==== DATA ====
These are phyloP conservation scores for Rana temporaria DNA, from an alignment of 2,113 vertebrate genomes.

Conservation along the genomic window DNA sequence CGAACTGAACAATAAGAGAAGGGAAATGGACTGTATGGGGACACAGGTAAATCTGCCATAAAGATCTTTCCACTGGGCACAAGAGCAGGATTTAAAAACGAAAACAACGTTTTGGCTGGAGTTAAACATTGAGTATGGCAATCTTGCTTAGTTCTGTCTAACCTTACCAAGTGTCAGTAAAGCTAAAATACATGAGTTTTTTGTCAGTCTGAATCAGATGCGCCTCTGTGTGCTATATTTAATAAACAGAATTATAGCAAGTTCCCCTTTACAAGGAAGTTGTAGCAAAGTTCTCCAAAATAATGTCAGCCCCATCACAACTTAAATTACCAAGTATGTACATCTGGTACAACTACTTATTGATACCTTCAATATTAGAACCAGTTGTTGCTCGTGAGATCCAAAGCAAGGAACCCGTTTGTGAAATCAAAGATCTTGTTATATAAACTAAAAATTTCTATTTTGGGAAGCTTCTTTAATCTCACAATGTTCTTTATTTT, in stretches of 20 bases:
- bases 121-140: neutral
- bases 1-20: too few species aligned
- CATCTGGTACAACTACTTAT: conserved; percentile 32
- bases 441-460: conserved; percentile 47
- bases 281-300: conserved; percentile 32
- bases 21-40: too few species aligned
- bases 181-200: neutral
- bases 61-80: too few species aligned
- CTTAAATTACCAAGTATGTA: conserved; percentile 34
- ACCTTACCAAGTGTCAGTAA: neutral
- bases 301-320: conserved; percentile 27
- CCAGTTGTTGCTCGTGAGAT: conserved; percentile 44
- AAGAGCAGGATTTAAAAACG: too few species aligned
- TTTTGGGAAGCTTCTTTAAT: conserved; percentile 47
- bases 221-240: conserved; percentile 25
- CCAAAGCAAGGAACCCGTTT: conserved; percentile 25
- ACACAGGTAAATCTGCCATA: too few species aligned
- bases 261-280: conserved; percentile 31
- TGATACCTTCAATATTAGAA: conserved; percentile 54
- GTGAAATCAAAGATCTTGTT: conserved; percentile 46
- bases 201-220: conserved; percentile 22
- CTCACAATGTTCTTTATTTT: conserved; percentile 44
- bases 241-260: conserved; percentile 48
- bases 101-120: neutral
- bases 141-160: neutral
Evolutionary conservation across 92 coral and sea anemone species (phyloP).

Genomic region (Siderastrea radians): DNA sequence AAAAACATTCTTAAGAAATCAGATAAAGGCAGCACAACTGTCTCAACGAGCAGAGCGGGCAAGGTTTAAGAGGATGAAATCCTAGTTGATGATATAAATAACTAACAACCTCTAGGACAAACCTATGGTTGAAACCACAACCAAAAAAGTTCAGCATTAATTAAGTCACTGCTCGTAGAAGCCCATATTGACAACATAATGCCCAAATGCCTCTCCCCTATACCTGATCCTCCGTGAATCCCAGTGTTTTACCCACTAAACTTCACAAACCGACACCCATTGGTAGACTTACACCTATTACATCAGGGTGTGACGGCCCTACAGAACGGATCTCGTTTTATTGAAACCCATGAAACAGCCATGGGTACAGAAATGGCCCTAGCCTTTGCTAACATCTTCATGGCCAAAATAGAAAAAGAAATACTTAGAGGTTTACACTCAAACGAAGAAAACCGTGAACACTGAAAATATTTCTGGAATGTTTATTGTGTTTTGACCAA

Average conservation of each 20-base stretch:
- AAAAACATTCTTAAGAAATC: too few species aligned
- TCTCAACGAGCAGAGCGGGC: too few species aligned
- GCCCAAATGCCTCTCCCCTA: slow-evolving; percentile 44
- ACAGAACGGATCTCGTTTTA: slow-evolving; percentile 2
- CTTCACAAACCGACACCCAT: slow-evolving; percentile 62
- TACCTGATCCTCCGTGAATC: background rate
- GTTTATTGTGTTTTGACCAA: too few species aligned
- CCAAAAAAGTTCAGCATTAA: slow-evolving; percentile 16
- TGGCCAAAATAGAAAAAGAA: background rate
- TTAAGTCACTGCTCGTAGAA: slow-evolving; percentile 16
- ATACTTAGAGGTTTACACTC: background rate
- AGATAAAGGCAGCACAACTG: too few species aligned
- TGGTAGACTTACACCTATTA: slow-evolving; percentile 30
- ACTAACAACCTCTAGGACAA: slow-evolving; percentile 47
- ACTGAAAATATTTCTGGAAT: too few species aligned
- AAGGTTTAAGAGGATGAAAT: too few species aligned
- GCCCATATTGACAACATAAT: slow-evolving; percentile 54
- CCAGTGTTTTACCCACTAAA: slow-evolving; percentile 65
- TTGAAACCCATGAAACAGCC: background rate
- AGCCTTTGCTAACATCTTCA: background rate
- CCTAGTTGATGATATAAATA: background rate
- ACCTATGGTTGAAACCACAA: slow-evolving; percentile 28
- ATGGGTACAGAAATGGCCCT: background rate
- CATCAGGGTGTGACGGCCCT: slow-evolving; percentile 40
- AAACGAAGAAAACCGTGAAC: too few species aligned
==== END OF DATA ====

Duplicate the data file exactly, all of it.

These are phyloP conservation scores for Rana temporaria DNA, from an alignment of 2,113 vertebrate genomes.

Conservation along the genomic window DNA sequence CGAACTGAACAATAAGAGAAGGGAAATGGACTGTATGGGGACACAGGTAAATCTGCCATAAAGATCTTTCCACTGGGCACAAGAGCAGGATTTAAAAACGAAAACAACGTTTTGGCTGGAGTTAAACATTGAGTATGGCAATCTTGCTTAGTTCTGTCTAACCTTACCAAGTGTCAGTAAAGCTAAAATACATGAGTTTTTTGTCAGTCTGAATCAGATGCGCCTCTGTGTGCTATATTTAATAAACAGAATTATAGCAAGTTCCCCTTTACAAGGAAGTTGTAGCAAAGTTCTCCAAAATAATGTCAGCCCCATCACAACTTAAATTACCAAGTATGTACATCTGGTACAACTACTTATTGATACCTTCAATATTAGAACCAGTTGTTGCTCGTGAGATCCAAAGCAAGGAACCCGTTTGTGAAATCAAAGATCTTGTTATATAAACTAAAAATTTCTATTTTGGGAAGCTTCTTTAATCTCACAATGTTCTTTATTTT, in stretches of 20 bases:
- bases 121-140: neutral
- bases 1-20: too few species aligned
- CATCTGGTACAACTACTTAT: conserved; percentile 32
- bases 441-460: conserved; percentile 47
- bases 281-300: conserved; percentile 32
- bases 21-40: too few species aligned
- bases 181-200: neutral
- bases 61-80: too few species aligned
- CTTAAATTACCAAGTATGTA: conserved; percentile 34
- ACCTTACCAAGTGTCAGTAA: neutral
- bases 301-320: conserved; percentile 27
- CCAGTTGTTGCTCGTGAGAT: conserved; percentile 44
- AAGAGCAGGATTTAAAAACG: too few species aligned
- TTTTGGGAAGCTTCTTTAAT: conserved; percentile 47
- bases 221-240: conserved; percentile 25
- CCAAAGCAAGGAACCCGTTT: conserved; percentile 25
- ACACAGGTAAATCTGCCATA: too few species aligned
- bases 261-280: conserved; percentile 31
- TGATACCTTCAATATTAGAA: conserved; percentile 54
- GTGAAATCAAAGATCTTGTT: conserved; percentile 46
- bases 201-220: conserved; percentile 22
- CTCACAATGTTCTTTATTTT: conserved; percentile 44
- bases 241-260: conserved; percentile 48
- bases 101-120: neutral
- bases 141-160: neutral
Evolutionary conservation across 92 coral and sea anemone species (phyloP).

Genomic region (Siderastrea radians): DNA sequence AAAAACATTCTTAAGAAATCAGATAAAGGCAGCACAACTGTCTCAACGAGCAGAGCGGGCAAGGTTTAAGAGGATGAAATCCTAGTTGATGATATAAATAACTAACAACCTCTAGGACAAACCTATGGTTGAAACCACAACCAAAAAAGTTCAGCATTAATTAAGTCACTGCTCGTAGAAGCCCATATTGACAACATAATGCCCAAATGCCTCTCCCCTATACCTGATCCTCCGTGAATCCCAGTGTTTTACCCACTAAACTTCACAAACCGACACCCATTGGTAGACTTACACCTATTACATCAGGGTGTGACGGCCCTACAGAACGGATCTCGTTTTATTGAAACCCATGAAACAGCCATGGGTACAGAAATGGCCCTAGCCTTTGCTAACATCTTCATGGCCAAAATAGAAAAAGAAATACTTAGAGGTTTACACTCAAACGAAGAAAACCGTGAACACTGAAAATATTTCTGGAATGTTTATTGTGTTTTGACCAA

Average conservation of each 20-base stretch:
- AAAAACATTCTTAAGAAATC: too few species aligned
- TCTCAACGAGCAGAGCGGGC: too few species aligned
- GCCCAAATGCCTCTCCCCTA: slow-evolving; percentile 44
- ACAGAACGGATCTCGTTTTA: slow-evolving; percentile 2
- CTTCACAAACCGACACCCAT: slow-evolving; percentile 62
- TACCTGATCCTCCGTGAATC: background rate
- GTTTATTGTGTTTTGACCAA: too few species aligned
- CCAAAAAAGTTCAGCATTAA: slow-evolving; percentile 16
- TGGCCAAAATAGAAAAAGAA: background rate
- TTAAGTCACTGCTCGTAGAA: slow-evolving; percentile 16
- ATACTTAGAGGTTTACACTC: background rate
- AGATAAAGGCAGCACAACTG: too few species aligned
- TGGTAGACTTACACCTATTA: slow-evolving; percentile 30
- ACTAACAACCTCTAGGACAA: slow-evolving; percentile 47
- ACTGAAAATATTTCTGGAAT: too few species aligned
- AAGGTTTAAGAGGATGAAAT: too few species aligned
- GCCCATATTGACAACATAAT: slow-evolving; percentile 54
- CCAGTGTTTTACCCACTAAA: slow-evolving; percentile 65
- TTGAAACCCATGAAACAGCC: background rate
- AGCCTTTGCTAACATCTTCA: background rate
- CCTAGTTGATGATATAAATA: background rate
- ACCTATGGTTGAAACCACAA: slow-evolving; percentile 28
- ATGGGTACAGAAATGGCCCT: background rate
- CATCAGGGTGTGACGGCCCT: slow-evolving; percentile 40
- AAACGAAGAAAACCGTGAAC: too few species aligned